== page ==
Equal number of (1 × 106) cells were plated in 100 mm dishes, treated with metformin for 24 hrs. During the last 4 hrs of incubation, cells were pulsed with 14C-methionine. Protein lysates were prepared as previously described [16]. A total of 150 μg protein of each sample was precipitated with acetone overnight. The precipitated protein was pelleted and dissolved in 13 Lamelli sample buffer. Incorporated radioactivity was determined using Beckman Coulter (Fullerton, CA, USA) counter.

Fatty acid β-oxidation

β-oxidation of [1-14C] palmitic acid β- to acetate was measured in intact ovarian cancer cells suspended in HBSS as described before [18]. A2780, CP70, C200 and SKOV3ip cells were treated with indicated concentrations of metformin for 8 hrs. The reaction mixture of 6 μM [1-14C] palmitic acid in Hank’s buffered salt solution (HBSS) along with α-cyclodextrin was added for 30 min. to intact cells. Reaction was stopped by 1 M KOH. After removal of denatured protein, supernatant was incubated at 608C for 1 hr, neutralized with 6 M HCl and partitioned. The upper aqueous phase was used for measuring [1-14C] palmitic radioactivity.

Lipid biosynthesis

The biosynthesis of non-polar and polar lipids was examined in A2780, CP70, C200 and SKOV3ip cells labelled with [14C] acetate. Cells were treated with metformin and pulsed with 1 mCi of [14C] acetate for final 2 hrs of incubation. After incubation, incorporation of labelled acetate in lipids was examined by extracting lipids using Folch method. Incorporation of labelled acetate into non-polar lipids was determined using high performance thin layer chromatography (HPTLC) followed by 3 days of exposure on X-ray film at –70°C. Densitometric analyses are represented as bar graphs [19].

Plasmid, transfections and luciferase assay

We obtained CyclinD1 luciferase construct from Dr. Janknecht (Mayo Clinic, Rochester, MN, USA) and p21 luciferase plasmid from Dr. S. Mujtaba (Mount Sinai School of Medicine, New York, NY, USA). Transfections were done using Lipofectamine-Plus reagent (Invitrogen, San Diego, CA, USA) in 24-well plates following the manufacturer’s instructions. Cells were seeded at 8 × 104 cells per well in 24-well plates (in triplicates) 1 day prior to transfection. A total of 0.15 μg reporter luciferase constructs or empty vector as control were co-transfected with 0.01 μg Renilla reporters. Luciferase activity was measured 24 hrs after transfection with Promega’s Dual-Luciferase Reporter assay system (Promega, Madison, WI, USA) according to manufacturer’s instructions. The relative light units are expressed after normalizing with Renilla luciferase to account for variability in transfection efficiency. For transfection with AMPKα, LKB1 and non-target siRNA, oligofectamine reagent (Invitrogen) was used. At 48 hrs after transfection protein lysates were prepared to examine the down-regulation of AMPKα protein expression and also plated for proliferation assay.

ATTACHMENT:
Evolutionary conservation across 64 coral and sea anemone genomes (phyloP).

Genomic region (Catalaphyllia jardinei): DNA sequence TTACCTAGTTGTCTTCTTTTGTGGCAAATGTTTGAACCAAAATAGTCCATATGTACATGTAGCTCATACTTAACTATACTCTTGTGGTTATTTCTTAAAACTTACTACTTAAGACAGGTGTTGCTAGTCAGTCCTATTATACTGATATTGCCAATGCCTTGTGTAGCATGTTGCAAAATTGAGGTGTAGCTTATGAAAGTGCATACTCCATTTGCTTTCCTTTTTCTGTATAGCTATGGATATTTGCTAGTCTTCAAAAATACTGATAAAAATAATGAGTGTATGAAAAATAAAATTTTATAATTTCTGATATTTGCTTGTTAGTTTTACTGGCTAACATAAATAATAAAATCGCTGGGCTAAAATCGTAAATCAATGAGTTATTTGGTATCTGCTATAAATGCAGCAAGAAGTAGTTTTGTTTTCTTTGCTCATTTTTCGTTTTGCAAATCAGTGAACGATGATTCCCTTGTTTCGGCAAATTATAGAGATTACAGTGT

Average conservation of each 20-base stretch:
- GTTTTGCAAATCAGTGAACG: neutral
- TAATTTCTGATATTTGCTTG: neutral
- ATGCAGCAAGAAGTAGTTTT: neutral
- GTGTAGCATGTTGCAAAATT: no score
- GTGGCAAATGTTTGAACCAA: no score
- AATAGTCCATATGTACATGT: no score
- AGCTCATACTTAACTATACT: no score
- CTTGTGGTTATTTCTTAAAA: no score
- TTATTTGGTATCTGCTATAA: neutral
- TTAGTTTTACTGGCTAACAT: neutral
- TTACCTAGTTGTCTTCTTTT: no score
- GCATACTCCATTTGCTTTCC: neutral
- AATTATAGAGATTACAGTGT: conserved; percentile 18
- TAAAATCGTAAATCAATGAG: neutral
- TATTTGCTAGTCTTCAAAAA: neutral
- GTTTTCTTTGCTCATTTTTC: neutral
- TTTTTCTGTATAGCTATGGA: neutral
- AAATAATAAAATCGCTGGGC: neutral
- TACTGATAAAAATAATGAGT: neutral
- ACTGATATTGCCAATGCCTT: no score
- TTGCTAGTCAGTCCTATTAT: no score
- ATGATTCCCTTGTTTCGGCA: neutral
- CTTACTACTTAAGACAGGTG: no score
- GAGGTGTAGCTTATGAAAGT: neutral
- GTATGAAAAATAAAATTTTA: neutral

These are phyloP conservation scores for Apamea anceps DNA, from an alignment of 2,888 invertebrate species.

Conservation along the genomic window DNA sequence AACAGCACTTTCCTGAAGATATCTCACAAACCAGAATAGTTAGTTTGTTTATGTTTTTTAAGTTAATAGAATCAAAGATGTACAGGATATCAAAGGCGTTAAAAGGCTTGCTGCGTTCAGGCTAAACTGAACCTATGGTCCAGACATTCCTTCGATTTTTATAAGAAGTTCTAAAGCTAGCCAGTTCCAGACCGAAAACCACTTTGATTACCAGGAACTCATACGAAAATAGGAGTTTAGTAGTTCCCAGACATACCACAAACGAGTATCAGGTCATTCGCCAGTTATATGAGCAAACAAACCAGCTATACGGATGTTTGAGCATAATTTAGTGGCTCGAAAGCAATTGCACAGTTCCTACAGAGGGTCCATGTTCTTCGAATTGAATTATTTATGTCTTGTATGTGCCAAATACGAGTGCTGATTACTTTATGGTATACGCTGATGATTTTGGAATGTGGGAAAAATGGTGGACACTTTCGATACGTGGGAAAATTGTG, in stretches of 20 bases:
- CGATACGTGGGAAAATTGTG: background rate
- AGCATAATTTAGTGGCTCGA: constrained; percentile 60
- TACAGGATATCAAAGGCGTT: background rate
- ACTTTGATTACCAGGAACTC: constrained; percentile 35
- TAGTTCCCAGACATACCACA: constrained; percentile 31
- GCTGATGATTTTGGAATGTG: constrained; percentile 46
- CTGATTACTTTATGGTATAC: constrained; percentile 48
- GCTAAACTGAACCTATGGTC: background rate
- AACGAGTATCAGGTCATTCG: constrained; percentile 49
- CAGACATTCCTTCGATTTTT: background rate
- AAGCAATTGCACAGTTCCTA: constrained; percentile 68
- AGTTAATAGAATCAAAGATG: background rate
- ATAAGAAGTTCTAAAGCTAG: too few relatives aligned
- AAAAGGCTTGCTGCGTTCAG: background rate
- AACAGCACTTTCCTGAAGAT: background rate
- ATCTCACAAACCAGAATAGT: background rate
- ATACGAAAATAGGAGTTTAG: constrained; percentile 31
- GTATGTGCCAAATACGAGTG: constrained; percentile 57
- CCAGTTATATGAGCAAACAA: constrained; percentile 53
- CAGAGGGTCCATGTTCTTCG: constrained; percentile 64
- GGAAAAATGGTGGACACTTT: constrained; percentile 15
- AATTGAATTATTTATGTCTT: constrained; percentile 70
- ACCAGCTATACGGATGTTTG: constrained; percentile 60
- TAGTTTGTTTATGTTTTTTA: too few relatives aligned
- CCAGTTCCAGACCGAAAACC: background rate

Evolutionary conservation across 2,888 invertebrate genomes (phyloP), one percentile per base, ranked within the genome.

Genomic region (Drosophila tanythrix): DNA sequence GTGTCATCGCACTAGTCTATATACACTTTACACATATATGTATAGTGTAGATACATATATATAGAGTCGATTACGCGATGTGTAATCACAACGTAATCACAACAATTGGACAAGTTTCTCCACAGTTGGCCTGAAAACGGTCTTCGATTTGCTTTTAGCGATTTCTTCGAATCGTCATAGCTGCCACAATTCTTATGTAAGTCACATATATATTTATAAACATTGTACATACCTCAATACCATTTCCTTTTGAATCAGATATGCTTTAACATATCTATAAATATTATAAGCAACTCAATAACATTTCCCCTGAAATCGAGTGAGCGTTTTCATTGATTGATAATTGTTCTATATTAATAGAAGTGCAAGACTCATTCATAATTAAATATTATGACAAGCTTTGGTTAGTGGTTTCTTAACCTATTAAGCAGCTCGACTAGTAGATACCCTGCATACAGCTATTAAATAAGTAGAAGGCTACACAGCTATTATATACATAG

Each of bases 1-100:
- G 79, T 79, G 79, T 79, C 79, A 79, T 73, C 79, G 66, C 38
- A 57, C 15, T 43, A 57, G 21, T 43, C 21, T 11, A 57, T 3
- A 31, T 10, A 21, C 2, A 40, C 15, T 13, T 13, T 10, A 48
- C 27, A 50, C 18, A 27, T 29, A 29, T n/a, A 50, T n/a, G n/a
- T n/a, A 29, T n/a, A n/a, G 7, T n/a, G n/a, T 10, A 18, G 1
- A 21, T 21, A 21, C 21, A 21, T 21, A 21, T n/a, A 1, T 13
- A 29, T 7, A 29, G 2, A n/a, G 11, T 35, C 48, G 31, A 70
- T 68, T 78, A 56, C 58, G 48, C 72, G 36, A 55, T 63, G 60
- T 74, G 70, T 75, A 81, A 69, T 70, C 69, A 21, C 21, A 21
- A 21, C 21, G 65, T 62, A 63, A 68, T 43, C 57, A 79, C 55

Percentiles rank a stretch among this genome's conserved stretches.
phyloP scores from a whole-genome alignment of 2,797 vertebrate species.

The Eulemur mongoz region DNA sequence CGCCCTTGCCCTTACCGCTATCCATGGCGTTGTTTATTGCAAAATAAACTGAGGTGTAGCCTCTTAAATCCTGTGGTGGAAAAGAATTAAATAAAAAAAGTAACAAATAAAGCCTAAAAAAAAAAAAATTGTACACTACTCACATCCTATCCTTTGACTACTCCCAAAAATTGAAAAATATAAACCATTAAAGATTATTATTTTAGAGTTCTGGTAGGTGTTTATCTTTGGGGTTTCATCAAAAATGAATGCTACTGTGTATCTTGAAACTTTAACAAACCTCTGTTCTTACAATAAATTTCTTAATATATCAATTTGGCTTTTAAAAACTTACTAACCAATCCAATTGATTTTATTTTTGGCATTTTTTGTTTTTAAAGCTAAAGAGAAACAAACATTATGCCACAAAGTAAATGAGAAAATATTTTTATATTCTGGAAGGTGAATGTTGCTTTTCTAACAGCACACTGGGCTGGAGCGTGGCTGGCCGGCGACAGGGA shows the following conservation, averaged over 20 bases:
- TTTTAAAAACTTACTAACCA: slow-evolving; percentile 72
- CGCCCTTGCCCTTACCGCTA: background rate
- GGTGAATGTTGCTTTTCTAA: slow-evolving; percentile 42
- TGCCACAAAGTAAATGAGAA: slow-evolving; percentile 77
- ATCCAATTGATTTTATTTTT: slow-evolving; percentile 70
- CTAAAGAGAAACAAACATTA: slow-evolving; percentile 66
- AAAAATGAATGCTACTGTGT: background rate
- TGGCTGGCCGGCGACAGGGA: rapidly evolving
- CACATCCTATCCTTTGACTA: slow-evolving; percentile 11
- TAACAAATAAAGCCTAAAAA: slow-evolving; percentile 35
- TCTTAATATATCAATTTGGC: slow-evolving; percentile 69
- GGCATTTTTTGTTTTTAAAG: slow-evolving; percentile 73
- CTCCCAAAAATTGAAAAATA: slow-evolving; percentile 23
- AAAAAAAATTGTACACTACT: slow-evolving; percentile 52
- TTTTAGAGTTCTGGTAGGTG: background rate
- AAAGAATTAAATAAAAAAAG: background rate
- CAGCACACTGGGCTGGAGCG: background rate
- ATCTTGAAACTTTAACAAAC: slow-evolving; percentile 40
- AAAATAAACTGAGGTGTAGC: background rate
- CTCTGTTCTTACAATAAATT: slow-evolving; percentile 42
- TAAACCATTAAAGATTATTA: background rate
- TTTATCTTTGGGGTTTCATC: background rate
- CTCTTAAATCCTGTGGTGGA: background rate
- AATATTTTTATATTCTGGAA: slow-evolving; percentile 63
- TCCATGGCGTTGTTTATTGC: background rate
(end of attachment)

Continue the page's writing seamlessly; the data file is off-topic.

Statistical analysis

Data are presented as mean ± S.D. of at least three independent experiments. Differences between groups were analysed using two-tailed Student’s t-test. The data were statistically analysed using the Student–Newman–Keuls test (GraphPad Software), with P < 0.05 considered significant.